• Avoid getting into needless, unproductive arguments: they waste time and breed resentment.
  • Add your parents to your contact-list if they are also on the network: and do not use multiple accounts except with good intentions; this serves as a check on ones activities.
  • Use your browsing gadgets only/mostly when others are around.


  • Do not sign up on too many networks: two or three is okay, never visit/register on dating sites.


  • Online Dawah: Since, in this day and time, people are generally more present virtually than physically; the social network is a viable medium for getting people’s attention and sharing the message of Islam to an uncountable audience. This may be done through sharing Islamic updates, logical proof for the authenticity of Islam; info-graphics and befriending non-muslims for the sake of Dawah.
  • Sharing Islamic resources: e.g. verses of the Qur’an, sayings of the Prophet (PBUH), stories of the companions, lectures of knowledgeable scholars; whether in text, image, audio or video. This is in line with the hadith of the Prophet that ‘convey from me (my message, to others), even if it is just a verse.’ Adhering to this advice will, in shaa Allah, bring to us abundant rewards.
  • Strengthening family ties: advancement in the field of transportation has made it possible and easier for families to be wide apart. We see families in which the father is working in France, the mother is living in Nigeria and the children are schooling in the United States. In such a situation, it may be difficult for the family members to sustain the bond. The best way, therefore, to keep in touch with one’s family and relatives, in line with prophetic injunctions, is to harness what social networks have to offer. Let us be brave enough to ‘ping’ our dad, ‘video-call’ our mom and chat with our siblings. It has been made easy for us; the only obstacle is the will.
  • Visiting educative websites; getting up-to-date NEWS: another great use of social networks is gaining academic-wise; there are a lot of forums online where intellectually uplifting information are shared. A Muslim should focus on these opportunities and make sure he benefits from them. And again, one may also get up-to-date news through social networks. You get to know happenings all over the world, in real time. This also affords us the chance of hearing of and being concerned about our brethren crisis-ridden countries, facing one fitna or the other.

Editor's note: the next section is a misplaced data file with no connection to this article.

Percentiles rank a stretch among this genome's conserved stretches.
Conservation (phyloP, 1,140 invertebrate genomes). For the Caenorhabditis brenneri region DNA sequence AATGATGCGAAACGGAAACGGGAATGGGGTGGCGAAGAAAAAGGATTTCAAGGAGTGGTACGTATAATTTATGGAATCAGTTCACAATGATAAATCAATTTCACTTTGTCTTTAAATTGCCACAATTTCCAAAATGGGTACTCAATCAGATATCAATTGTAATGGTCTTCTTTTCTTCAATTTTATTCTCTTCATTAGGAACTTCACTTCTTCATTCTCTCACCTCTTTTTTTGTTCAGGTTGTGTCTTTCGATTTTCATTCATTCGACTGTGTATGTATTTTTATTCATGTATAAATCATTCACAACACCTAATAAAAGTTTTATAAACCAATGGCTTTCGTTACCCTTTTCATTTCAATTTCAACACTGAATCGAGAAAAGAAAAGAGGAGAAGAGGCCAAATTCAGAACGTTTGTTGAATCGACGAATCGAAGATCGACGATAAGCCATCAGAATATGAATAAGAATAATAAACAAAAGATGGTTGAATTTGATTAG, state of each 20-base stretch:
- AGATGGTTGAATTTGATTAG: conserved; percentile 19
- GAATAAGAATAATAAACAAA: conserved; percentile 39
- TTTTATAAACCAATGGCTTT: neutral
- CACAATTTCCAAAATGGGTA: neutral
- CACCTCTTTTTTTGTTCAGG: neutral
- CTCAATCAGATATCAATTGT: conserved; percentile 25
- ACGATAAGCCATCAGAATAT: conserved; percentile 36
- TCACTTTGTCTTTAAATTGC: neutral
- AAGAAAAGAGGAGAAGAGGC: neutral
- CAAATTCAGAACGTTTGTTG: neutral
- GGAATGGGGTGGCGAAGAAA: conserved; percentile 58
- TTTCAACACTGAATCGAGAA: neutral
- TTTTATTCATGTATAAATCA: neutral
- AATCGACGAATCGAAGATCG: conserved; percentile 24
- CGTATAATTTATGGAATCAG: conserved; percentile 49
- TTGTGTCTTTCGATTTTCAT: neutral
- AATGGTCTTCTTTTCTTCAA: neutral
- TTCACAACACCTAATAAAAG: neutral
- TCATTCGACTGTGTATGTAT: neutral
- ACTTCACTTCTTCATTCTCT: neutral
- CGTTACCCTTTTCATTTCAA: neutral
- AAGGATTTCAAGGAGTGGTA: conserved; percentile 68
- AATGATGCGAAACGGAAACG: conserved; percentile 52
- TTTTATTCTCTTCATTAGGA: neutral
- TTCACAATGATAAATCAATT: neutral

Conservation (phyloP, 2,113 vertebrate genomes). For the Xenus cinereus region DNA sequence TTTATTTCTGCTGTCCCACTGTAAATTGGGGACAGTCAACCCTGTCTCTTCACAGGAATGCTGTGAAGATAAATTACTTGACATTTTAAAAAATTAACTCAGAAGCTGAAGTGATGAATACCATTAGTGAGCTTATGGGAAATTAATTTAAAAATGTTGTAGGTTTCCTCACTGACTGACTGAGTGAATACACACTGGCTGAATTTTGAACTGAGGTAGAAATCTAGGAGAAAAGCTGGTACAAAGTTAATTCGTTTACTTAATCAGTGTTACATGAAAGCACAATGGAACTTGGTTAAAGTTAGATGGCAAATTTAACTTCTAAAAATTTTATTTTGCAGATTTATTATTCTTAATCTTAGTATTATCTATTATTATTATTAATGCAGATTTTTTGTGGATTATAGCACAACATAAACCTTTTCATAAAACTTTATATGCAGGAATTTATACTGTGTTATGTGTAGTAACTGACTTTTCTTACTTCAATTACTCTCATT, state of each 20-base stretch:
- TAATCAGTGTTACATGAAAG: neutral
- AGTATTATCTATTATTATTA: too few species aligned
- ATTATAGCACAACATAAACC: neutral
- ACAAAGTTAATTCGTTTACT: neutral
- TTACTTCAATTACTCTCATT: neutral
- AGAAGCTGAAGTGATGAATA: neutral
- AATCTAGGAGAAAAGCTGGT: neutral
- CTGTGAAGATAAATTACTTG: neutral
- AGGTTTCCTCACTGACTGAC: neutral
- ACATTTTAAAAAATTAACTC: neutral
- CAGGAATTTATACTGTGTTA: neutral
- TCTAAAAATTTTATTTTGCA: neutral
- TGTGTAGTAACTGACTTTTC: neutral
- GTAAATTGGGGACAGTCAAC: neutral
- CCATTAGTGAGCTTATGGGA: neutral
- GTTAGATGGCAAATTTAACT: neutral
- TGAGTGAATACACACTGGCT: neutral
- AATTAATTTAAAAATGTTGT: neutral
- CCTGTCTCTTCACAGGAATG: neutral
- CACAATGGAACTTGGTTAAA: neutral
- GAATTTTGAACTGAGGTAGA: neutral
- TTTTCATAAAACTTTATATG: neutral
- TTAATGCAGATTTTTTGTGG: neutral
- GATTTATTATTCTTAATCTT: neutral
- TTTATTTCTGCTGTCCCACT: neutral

To conclude this write-up, I wish to share a particular tradition of the Holy Prophet, Muhammad ‘bn Abdullah, narrated by Abu Said Al-Khudri and reported in Sahih Bukhari [Book 8; Volume 74; Hadith 248]:

The Prophet said, ‘Beware! Avoid sitting on the roads.” They (the people) said, “O Allah s Apostle! We can’t help sitting (on the roads) as these are (our places) here we have talks.” The Prophet said, ‘if you refuse but to sit, then pay the road its right’. They said, “What is the right of the road, O Allah’s Apostle?” He said, ‘Lowering your gaze, refraining from harming others, returning greeting, and enjoining what is good, and forbidding what is evil.”

Let us now reassign the setting of this hadith, and assume the subject is the social network and not road network. Going by this assumption, the basis then is – ‘avoid using the social network’; our excuse is – ‘but we can’t help using it as it is our medium for having talks and holding conversations’. Hence, ‘if we think we cannot but use it, let us pay the social network its rights’; which are ‘lowering your gaze’ [do not look at indecent items], ‘refraining from harming others’ [do not slander, abuse or speak ill of others’, ‘returning greeting’ [whenever someone says taslim, reply] and ‘enjoining what is good, and forbidding what is evil’ [use the platform of social networks for Dawah, admonitions, corrections and intellectual Jihad’.